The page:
For those who are not sure of the meaning of my terms see the first post in this thread wherein these terms are defined. Also see the subsequent discussion for some of the larger implications of the value analysis offered in the o.p.
For a fuller understanding of the meaning of Systemic, Extrinsic, and Intrinsic, see Chapter 3 of the booklet, a link to which is offered below.
The terms I defined - such as "essence" and "reality" - are basic and can be found historically in discussions on Epistemology, Metaphysics, and especially Ontology.
Do you happen to have an example or two of something that exists, but is not real? Or real, but does not exist? It would help.
For a better understanding of what I mean by "real" I refer you to Post #109 at the end of page 11 at this link:
Some readers may have overlooked it; others have read it, but it is good to review it now and then.
For example, the destitution and hunger of many folks who live in a refugee shantytown in South Africa exists, but is not real to many Americans. It is not a real concern to them. On the other hand, baseball and/or football is. When you bring that subject up -- Now... you're really talking That's real !!!!!
My definition was no pun.
I have in this thread made a value analysis, defining terms by means of value dimensions. The sense of the word "real" I intended was its role in expressing the degree of concern one has, or how involved one is with the subject that s/he calls "real." The appropriate dimension of value to define it was that which conveys emphasis, for the Intrinsic domain is the emphatic and the empathic. This, in a sense, is above and beyond the everyday, social-economic, material world.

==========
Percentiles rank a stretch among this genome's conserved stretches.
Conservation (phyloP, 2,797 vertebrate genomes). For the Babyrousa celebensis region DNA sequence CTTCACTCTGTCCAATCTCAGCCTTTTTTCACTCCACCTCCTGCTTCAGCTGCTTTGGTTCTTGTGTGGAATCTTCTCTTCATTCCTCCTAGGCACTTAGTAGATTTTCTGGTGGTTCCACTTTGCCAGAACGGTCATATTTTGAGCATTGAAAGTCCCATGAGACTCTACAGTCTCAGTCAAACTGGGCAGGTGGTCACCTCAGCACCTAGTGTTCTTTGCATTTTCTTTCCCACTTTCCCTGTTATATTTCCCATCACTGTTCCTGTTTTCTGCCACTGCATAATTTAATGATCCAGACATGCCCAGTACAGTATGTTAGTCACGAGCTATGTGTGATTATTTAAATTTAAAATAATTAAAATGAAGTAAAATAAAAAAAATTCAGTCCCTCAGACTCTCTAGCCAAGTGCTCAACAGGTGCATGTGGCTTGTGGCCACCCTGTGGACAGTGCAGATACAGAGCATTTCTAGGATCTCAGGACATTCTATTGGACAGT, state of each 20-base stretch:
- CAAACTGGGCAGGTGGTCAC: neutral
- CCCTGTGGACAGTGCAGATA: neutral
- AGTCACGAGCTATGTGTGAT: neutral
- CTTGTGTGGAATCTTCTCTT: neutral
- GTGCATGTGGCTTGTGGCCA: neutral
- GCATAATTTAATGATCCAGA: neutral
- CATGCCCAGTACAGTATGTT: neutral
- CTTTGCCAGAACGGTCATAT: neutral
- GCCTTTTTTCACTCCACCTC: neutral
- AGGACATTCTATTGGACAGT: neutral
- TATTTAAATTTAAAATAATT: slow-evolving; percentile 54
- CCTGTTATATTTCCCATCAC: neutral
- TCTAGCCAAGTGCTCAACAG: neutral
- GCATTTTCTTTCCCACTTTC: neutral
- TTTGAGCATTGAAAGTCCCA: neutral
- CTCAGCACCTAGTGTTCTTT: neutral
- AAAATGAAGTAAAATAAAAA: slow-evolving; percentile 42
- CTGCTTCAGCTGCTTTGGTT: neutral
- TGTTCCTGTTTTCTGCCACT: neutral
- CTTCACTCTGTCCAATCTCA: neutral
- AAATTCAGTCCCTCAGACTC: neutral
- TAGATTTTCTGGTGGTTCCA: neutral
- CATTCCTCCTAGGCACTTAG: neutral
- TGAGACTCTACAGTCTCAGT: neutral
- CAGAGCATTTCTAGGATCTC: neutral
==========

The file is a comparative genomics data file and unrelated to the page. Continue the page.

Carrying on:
Yes, in your usage, real things first exist. But when I defined "reality" as "Intrinsic Being" it alluded to the intense degree of involvement with, or the sense of unity with, the valuer and what is being valued when the judgment is made, when the word is employed. When I asked "Is it better to be real than merely to exist?" the sense of the term 'real' there was "authentic" since I was referring to a person as being real - rather than being a phony. If you read the chapter, What Is Ethics? (pages 26 ff.) in the booklet - a link to which is offered below - you surely would comprehend why I-Value is the appropriate dimension to talk about persons if one appreciates Ethics, and wants to be ethical.
Now you know what I meant. Now I hope and trust we can find agreement in re those questions listed in Post #58 above.
I just wonder what kind of truth you can discover by spinning it out of your very own definitions.